Particulate Matter in Mechanically Ventilated High School Classrooms

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Building and Environment

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This two year study is based on measurements of particulate matter (PM) in seven high schools in Central Texas, each with mechanical ventilation. Measurements were completed in 39 classrooms, including five portable (temporary) classrooms. Each classroom was sampled between one and four four-day sampling events. The average PM2.5 and PM10 concentrations in the classrooms were lower than standards established by WHO and ASHRAE. The I/O ratios for PM2.5 and PM10 in this study were much lower than those reported in many other related studies, which may be due to use of filtration systems in all schools that participated in this study. Indoor PM1 and PM2.5 concentrations correlated with outdoor concentrations. However, indoor and outdoor PM10 did not correlate, indicating that the primary source of indoor PM10 is resuspension from indoor surfaces, specifically flooring. There was no significant difference in size-resolved particulate matter between regular (permanent)and portable classrooms during school hours. Flooring type had a significant effect on indoor PM. For PM1, PM2.5 and PM10, carpet flooring was associated with 1.4, 1.8, and 3.8 times higher indoor concentrations relative to classrooms containing vinyl composition tile (VCT) flooring. The average PM emission rates per student in regular classrooms with VCT, regular classrooms with carpet, and portable classrooms with carpet were 0.10 mg/h, 0.11 mg/h and 0.12 mg/h for PM2.5 and 0.51 mg/h, 1.84 mg/h and 1.59 mg/h for PM10. The reported PM emission rates described herein can be used to better estimate indoor PM concentrations in classrooms.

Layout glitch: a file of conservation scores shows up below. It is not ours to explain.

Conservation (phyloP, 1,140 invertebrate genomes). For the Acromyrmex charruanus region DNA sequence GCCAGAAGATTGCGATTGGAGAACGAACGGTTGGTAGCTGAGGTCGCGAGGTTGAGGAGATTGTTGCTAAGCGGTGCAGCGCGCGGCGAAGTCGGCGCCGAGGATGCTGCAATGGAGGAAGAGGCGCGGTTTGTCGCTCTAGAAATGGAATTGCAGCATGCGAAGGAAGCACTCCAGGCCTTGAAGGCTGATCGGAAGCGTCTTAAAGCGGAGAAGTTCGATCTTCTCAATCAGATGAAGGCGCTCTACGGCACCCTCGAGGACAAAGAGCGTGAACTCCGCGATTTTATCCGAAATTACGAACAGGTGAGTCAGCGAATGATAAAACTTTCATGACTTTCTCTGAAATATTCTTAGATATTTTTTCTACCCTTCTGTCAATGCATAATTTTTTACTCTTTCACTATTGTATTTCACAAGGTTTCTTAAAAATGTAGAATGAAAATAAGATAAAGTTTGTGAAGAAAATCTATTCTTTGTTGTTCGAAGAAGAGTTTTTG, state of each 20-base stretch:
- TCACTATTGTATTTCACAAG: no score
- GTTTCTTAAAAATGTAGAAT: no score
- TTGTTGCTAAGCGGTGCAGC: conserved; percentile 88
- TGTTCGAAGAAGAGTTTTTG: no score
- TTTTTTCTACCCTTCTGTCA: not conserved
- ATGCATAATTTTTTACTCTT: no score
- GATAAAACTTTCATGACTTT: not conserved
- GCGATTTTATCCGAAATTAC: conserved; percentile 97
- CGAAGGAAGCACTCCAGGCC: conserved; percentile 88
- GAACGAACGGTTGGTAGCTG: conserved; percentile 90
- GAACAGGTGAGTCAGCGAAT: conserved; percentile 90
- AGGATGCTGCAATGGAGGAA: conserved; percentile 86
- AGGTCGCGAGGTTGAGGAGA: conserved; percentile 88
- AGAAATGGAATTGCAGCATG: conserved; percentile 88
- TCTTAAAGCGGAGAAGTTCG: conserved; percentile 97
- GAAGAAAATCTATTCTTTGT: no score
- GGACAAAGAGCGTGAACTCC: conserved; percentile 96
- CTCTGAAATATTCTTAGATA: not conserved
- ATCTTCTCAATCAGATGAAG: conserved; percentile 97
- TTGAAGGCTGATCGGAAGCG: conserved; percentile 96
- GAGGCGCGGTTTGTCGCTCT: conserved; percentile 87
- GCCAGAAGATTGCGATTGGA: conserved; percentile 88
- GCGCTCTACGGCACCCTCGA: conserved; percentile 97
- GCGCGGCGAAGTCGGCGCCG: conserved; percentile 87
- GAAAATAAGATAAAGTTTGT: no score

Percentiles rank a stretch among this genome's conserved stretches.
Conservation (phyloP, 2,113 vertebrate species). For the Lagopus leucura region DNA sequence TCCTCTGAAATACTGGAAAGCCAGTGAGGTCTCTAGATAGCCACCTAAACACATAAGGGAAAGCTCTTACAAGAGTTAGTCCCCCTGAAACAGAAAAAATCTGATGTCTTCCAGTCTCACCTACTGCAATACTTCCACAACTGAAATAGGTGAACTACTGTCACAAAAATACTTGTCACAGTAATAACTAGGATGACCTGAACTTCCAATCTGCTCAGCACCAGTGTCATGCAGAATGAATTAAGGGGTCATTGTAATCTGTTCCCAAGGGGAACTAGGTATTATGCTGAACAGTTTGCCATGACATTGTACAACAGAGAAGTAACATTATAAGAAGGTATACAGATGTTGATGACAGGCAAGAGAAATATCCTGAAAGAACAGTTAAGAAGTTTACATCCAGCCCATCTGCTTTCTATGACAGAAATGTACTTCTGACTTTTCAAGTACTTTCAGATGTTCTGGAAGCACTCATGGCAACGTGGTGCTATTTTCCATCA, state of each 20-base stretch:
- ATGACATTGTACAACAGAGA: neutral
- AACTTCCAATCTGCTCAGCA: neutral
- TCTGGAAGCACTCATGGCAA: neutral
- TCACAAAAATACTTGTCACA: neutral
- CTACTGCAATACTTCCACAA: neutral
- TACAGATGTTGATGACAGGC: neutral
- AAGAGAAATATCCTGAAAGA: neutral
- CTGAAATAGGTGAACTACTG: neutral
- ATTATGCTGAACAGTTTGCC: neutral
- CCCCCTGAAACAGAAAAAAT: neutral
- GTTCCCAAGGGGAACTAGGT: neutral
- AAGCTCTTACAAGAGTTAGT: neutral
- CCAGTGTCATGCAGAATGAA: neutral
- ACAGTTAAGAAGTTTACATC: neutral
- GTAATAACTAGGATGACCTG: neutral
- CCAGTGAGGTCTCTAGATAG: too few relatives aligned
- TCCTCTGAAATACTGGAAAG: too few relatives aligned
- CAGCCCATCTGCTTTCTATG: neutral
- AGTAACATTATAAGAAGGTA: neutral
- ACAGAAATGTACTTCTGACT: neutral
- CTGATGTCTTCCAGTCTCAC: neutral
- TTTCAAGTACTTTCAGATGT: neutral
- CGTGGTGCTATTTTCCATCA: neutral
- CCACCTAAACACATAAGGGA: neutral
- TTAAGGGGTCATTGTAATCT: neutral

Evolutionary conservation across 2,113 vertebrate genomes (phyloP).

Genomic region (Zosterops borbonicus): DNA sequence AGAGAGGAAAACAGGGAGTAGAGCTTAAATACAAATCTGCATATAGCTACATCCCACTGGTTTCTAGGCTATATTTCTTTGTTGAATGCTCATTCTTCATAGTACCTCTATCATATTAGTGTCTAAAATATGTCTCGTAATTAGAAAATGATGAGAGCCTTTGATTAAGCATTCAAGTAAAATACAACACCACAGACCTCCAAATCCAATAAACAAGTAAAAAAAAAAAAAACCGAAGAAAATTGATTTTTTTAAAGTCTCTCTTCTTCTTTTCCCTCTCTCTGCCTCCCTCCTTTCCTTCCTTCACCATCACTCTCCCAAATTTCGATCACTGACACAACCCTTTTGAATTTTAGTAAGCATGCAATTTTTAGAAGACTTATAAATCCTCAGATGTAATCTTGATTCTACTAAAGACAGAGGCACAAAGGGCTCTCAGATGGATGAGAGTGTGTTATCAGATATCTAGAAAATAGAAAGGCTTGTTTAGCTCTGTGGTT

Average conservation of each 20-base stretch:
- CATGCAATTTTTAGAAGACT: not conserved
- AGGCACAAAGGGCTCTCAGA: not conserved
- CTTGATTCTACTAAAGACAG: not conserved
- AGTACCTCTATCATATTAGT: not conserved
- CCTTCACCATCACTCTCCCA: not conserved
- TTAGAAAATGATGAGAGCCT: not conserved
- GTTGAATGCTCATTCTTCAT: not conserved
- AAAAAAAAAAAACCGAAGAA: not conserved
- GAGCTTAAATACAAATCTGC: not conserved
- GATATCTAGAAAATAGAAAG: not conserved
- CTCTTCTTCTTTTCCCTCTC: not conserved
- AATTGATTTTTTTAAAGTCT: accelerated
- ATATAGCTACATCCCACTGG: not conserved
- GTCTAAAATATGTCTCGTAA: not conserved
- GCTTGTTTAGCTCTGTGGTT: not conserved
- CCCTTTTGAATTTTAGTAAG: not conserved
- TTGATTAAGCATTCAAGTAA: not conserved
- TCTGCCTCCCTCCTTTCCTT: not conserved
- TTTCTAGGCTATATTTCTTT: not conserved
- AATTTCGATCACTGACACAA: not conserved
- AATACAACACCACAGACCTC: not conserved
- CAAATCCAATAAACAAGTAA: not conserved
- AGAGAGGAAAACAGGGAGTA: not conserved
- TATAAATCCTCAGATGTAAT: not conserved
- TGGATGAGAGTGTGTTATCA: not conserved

© 2020 Published by Elsevier Ltd.



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